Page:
I've noticed that Well Intentioned Extremist thing as well with Dragon Age.
Personally, I prefer it, if only because Well Intentioned Extremists at last have the ability to be genuinely interesting, three-dimensional characters. Outright villains tend to be dead boring.
Edited by TheLovecraftian on Jan 27th 2019 at 6:37:56 PM
Depends on the medium. Outright Villains tend to sound boring in concept, but can be fun if you execute them properly. For lack of a better subject in mind because KH 3 comes out soon, Ursula, Mother Gothel, and Maleficent from Disney are some of the best villains in animation and some of the most fun even if they aren't motivated by any form of doing something good or particuarly complicated.
A villain like Gothel would probably work best for, say, a Companion side-quest where they're not big or threatening enough to be defeated in combat and the only reason the player doesn't outright move against them is due to companion connection. Something like Alistair's sister sidequest if maybe written more seriously? Though... I suppose Flemeth is basically a Mother Gothel character at this point. Or was in Origins.
Now I'm imagining Flemeth as played by Donna Murphy.
Edited by InkDagger on Jan 27th 2019 at 2:50:33 AM
Everyone is the hero in their own story.
Bronn is Neutral Evil in Game of Thrones but perfectly charming in his Only in It for the Money.
@Ink Dagger, you raise a good point. I think that villains like Ursula and the others you mentioned manage to be fun because they are just so over-the-top melodramatic.
Of course, this makes me think of pointing out how as fun as those villains were, their more morally gray re-imaginings in Once Upon a Time were arguably more compelling as richly-written characters, while still being melodramatic and fun.
Eh. Once Upon a Time was... really poorly written from about mid-Season 3 on.
I will concede that the villains from the Wonderland Spin-Off were AMAZING.
Best Villain Ever:
A bombastically evil villain like this wouldn't work in DA. In DA you need Sister - ahem, MOTHER - Petrice. This is a clearly vile, slimy woman from the first quest you have with her and it only gets worse from there. Yet I won't deny she's very effective. I fuckin' hate her. She's sort of like the Doloree Umbridge of Dragon Age where people hate her more than the actual Dark Lord. She and Umbridge are just so...believable in how awful they are.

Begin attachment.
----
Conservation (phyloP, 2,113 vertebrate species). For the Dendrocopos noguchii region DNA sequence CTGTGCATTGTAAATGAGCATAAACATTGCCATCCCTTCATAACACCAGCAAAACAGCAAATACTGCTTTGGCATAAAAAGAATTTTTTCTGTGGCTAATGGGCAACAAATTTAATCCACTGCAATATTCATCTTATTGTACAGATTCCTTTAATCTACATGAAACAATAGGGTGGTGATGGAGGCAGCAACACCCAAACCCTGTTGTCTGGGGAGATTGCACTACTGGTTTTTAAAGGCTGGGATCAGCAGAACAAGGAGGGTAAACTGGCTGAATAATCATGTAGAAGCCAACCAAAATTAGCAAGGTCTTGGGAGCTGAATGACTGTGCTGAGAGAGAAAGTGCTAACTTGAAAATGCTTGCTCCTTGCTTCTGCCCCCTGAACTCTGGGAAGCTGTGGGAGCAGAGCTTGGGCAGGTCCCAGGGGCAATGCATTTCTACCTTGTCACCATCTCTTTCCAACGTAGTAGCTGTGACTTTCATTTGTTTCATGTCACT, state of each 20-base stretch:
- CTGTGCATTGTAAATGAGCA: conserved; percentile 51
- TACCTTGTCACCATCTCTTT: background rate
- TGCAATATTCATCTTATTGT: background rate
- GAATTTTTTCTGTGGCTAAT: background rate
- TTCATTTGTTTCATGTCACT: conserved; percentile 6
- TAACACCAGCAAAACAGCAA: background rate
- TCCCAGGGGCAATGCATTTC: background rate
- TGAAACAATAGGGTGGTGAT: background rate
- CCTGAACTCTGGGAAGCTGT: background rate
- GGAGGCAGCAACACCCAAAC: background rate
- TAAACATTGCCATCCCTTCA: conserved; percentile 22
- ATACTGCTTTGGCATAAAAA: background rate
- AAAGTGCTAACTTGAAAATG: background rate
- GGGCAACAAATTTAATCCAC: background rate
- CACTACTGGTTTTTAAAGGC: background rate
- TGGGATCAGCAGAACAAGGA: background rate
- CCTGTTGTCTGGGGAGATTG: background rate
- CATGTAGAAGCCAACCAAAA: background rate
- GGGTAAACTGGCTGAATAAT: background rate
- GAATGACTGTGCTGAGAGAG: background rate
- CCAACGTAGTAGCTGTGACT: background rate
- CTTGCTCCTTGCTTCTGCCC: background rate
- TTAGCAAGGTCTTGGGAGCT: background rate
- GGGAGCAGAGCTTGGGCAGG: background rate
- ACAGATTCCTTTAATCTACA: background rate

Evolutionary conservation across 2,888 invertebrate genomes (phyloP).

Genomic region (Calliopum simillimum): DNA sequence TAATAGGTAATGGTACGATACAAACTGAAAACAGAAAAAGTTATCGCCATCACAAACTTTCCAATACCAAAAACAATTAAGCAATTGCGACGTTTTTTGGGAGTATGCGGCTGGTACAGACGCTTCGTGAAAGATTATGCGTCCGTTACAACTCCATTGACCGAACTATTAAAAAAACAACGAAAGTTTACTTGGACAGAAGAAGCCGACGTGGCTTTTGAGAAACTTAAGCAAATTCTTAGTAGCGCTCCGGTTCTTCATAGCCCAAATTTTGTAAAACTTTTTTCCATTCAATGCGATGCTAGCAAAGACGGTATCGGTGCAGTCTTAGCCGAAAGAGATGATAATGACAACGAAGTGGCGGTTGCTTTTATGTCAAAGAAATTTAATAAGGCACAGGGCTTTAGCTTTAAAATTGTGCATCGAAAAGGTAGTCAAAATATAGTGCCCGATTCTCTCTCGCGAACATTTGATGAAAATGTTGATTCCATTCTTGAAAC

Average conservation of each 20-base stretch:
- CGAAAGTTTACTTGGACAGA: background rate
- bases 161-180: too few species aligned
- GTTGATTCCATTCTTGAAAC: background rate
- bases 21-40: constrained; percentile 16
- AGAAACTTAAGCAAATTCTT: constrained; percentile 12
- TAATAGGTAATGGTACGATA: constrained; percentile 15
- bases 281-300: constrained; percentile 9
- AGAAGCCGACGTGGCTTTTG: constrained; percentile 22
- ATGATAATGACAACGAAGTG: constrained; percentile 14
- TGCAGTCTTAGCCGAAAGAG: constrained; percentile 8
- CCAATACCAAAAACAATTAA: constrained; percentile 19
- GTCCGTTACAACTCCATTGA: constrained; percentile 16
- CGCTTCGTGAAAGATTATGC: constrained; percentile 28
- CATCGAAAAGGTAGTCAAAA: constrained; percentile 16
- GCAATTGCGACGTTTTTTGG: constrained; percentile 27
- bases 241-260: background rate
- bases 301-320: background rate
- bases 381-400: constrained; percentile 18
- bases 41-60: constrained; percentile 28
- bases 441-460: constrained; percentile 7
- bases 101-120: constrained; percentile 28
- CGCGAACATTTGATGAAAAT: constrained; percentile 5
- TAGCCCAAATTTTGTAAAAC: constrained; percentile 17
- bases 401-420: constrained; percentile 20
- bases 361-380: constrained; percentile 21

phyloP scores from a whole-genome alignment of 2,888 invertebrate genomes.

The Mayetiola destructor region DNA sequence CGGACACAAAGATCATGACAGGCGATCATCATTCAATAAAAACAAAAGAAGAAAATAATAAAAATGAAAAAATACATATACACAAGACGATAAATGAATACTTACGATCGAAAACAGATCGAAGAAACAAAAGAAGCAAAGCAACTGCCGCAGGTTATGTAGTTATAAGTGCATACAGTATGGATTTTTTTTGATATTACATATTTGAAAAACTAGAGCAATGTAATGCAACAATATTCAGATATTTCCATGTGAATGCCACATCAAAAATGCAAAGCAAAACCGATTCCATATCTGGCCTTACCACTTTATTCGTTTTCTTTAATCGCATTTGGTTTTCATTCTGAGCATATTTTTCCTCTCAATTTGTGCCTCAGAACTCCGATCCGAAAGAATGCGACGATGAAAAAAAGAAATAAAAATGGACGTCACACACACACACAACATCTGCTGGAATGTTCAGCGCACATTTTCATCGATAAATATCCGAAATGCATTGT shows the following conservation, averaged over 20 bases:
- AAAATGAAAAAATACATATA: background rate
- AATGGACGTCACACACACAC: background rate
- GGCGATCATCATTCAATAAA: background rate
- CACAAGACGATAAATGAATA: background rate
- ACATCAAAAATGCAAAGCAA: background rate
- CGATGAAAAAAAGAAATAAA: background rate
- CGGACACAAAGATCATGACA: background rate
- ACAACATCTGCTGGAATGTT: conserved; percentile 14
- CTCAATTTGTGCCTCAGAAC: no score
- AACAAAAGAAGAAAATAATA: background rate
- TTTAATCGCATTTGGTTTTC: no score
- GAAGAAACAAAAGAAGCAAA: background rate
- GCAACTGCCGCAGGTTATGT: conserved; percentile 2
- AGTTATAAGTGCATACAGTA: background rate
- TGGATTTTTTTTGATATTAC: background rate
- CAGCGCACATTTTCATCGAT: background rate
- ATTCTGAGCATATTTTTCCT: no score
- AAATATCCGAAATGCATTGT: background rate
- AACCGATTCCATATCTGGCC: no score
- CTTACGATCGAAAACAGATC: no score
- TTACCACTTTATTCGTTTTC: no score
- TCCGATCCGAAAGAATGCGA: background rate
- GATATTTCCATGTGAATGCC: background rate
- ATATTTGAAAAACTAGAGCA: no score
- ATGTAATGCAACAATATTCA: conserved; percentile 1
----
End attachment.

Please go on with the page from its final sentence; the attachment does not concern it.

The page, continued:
I just never felt like Petrice had enough screen time for me to particuarly care about her. I'm not saying Dragon Age should do this, but Villain Songs were useful in really establishing character, hamming things up, and making their villainy recognizable.
Petrice... I kind of forgot who she was after Act 1 my first time through, if I'm honest. And I only remembered her later because I'm obsessive in learning everything I can about the characters and world of the series.
Eh. YMMV. She was one of the more skin-crawling villains for me, but a lot of that is implication — she's not a character who speaks her mind freely. Still, forgetting about her Act I appearance is one thing, but I think we're mostly talking about her organizing the hate crimes that basically kick off the Qunari invasion in Act II.
That's kind of the thing: the truly vile villains in DA do tend to get their just desserts. It's the more layered villains, the ones with more complicated intentions, like Loghain, Solas, even the Arishok — and Anders, for that matter — who stick around. Petrice doesn't have to be on their level to be interesting for what she is.